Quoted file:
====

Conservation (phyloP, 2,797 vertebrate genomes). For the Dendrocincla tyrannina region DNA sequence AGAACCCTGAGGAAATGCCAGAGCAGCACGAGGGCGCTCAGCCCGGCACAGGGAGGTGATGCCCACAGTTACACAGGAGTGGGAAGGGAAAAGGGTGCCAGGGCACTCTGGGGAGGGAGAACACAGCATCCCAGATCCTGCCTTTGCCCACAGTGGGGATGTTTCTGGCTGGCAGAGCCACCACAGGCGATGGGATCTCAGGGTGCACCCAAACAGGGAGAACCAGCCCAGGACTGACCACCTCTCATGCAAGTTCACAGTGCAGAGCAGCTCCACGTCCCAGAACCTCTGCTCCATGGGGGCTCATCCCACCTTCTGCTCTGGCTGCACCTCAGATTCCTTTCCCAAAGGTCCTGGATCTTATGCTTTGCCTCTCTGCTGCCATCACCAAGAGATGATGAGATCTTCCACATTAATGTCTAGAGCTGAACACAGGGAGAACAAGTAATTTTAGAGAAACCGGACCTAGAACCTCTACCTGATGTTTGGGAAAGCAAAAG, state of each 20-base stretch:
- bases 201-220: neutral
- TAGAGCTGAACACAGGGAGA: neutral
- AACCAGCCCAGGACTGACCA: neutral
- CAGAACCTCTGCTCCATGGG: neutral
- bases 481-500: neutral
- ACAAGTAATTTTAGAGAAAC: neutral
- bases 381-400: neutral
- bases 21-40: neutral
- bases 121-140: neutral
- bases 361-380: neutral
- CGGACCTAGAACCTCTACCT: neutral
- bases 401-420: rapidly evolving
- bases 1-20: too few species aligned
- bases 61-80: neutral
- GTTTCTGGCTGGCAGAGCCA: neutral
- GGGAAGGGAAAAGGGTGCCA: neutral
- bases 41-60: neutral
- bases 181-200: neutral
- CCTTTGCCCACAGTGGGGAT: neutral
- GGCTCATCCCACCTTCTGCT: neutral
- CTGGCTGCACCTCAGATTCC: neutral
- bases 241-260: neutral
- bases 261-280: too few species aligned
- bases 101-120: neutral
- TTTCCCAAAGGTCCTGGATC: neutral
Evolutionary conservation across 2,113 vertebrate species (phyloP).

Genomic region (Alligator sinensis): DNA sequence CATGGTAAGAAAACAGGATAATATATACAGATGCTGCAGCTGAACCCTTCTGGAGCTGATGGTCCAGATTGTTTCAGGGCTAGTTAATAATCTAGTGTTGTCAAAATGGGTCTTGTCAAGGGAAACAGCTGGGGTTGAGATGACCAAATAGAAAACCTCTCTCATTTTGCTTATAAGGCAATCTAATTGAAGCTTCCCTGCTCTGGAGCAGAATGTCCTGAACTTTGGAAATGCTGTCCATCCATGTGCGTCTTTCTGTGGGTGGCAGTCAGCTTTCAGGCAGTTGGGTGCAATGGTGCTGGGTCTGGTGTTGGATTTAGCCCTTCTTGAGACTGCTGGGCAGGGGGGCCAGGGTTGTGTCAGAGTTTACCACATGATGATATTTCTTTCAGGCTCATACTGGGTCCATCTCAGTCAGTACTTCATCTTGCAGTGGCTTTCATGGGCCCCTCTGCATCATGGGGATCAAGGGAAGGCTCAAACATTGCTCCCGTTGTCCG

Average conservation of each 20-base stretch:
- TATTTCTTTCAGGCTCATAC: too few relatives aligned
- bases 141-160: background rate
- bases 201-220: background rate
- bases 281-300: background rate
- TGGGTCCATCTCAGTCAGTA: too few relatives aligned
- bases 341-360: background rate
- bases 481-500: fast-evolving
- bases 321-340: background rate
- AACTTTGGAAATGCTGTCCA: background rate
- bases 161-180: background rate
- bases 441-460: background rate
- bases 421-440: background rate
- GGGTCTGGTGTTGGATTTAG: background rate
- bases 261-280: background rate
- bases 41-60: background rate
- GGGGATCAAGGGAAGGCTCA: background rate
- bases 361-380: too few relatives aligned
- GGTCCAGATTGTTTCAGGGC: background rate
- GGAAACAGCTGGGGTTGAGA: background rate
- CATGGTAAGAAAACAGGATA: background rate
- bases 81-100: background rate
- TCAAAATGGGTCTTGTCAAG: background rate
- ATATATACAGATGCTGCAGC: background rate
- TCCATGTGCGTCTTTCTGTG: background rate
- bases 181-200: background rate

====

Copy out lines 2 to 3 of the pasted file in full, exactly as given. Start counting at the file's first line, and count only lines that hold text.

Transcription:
- bases 201-220: neutral
- TAGAGCTGAACACAGGGAGA: neutral